MSNBC host Stephanie Ruhle became visibly irritated during a spat between her co-host, Ali Velshi, and 2020 presidential candidate John Delaney on “Velshi & Ruhle” Thursday.
The discussion became heated on the topic of universal health care when the former Maryland representative disagreed with Velshi that Vermont Independent Sen. Bernie Sanders’ Medicare for All plan is “an insurance system.”
The two went back and forth in an attempt to label Sanders’ universal health care policy. (RELATED: Here’s Where Six Potential 2020 Democratic Contenders Stand On Health Care)
Velshi argued that it is an insurance system because it is “a payment that reimburses something that’s charged. That’s not how single-payer system works. That’s not how the U.K. works or how the Canadian system works.”
Delaney disagreed, saying, “Medicare for all is a single-payer. Do you know what Medicare advantage is? … It is a program that is over and above the basic costs of Medicare that most people get because Medicare doesn’t pay the full costs. … It’s not more expensive.”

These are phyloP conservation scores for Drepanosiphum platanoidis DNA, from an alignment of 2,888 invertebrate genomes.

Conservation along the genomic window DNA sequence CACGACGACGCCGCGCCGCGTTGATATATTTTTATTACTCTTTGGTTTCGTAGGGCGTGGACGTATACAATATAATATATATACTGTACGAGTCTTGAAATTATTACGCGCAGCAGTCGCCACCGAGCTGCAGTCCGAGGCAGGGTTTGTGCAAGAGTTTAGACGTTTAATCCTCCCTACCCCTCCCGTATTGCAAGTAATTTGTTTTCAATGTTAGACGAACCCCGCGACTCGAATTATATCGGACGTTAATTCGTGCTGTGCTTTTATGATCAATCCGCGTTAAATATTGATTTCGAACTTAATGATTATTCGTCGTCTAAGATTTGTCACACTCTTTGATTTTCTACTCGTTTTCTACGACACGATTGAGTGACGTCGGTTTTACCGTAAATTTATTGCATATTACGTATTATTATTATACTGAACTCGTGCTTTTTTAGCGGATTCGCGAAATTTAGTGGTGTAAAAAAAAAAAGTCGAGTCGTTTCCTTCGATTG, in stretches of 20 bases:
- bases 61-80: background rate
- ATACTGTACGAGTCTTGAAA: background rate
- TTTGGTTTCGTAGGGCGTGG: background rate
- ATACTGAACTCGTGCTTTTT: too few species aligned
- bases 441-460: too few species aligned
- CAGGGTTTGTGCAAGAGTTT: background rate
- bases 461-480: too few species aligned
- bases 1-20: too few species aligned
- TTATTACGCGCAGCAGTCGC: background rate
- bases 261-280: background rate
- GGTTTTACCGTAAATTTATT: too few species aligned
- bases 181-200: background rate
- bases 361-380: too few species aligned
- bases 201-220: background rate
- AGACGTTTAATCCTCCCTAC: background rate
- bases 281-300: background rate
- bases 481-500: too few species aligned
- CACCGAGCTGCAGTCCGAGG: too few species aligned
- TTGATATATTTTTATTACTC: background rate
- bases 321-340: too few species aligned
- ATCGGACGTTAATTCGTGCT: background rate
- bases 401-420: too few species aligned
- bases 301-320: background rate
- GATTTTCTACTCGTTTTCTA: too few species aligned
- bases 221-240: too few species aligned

Ruhle looked straight into the camera multiple times and eventually put a hand on her colleague’s arm and said, “Come on. Come on,” in an effort to move the conversation along.
Sanders himself describes his Medicare for All plan as a “single-payer health care system.”
“The most cost-effective and popular solution to this health care crisis is to guarantee health care as a right through a Medicare-for-all single-payer health care system,” the language of his Medicare for All proposal reads.
Delaney’s website details how he “believes that health care is a fundamental right,” though he said he does not think a Medicare-for-All system would work properly on MSNBC’s first Democratic presidential debate Wednesday, arguing that it would result in every hospital closing so it could every U.S. citizen (and possibly illegal immigrants) with free medical care. (RELATED: Dem Candidate: ‘Medicare For All Would Have Every Hospital Close!’)
“If you go to any hospital in this country and ask them one question, ‘How would it have been for you last year if every one of your bills were paid at the Medicare rate?'” he said. “Every single hospital administrator said they would close … to some extent, we are basically supporting a bill that would have every hospital close.”
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